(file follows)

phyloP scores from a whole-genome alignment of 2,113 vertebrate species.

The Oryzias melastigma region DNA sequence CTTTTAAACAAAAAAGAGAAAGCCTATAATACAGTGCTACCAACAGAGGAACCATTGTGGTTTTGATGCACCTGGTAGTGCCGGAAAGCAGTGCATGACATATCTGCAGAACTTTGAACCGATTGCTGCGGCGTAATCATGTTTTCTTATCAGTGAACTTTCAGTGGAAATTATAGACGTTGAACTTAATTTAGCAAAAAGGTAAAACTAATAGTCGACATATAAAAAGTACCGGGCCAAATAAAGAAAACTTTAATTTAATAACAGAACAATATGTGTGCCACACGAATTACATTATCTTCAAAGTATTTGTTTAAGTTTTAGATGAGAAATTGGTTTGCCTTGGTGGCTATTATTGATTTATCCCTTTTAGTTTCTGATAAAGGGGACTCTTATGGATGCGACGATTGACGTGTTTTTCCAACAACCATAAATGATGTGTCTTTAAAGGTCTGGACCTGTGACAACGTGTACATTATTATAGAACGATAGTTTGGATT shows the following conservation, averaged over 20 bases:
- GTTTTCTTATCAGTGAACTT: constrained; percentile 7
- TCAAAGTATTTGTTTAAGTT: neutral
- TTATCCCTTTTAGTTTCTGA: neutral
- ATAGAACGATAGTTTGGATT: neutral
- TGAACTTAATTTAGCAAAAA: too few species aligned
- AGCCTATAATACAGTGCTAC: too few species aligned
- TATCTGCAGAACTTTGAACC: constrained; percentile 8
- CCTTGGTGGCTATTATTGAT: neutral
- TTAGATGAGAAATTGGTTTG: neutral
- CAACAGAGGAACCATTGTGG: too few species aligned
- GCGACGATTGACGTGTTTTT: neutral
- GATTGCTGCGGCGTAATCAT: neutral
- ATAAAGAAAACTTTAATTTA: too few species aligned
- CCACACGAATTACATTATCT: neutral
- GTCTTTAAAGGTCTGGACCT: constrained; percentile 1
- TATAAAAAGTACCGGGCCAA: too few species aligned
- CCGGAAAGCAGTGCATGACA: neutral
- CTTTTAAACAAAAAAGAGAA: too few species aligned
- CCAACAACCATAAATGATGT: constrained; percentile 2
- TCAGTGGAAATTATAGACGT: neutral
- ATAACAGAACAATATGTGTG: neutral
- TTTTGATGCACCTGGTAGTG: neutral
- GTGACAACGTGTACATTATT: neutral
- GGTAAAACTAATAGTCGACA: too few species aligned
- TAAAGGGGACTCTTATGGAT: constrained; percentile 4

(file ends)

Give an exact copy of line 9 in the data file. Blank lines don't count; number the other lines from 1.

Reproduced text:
- TATCTGCAGAACTTTGAACC: constrained; percentile 8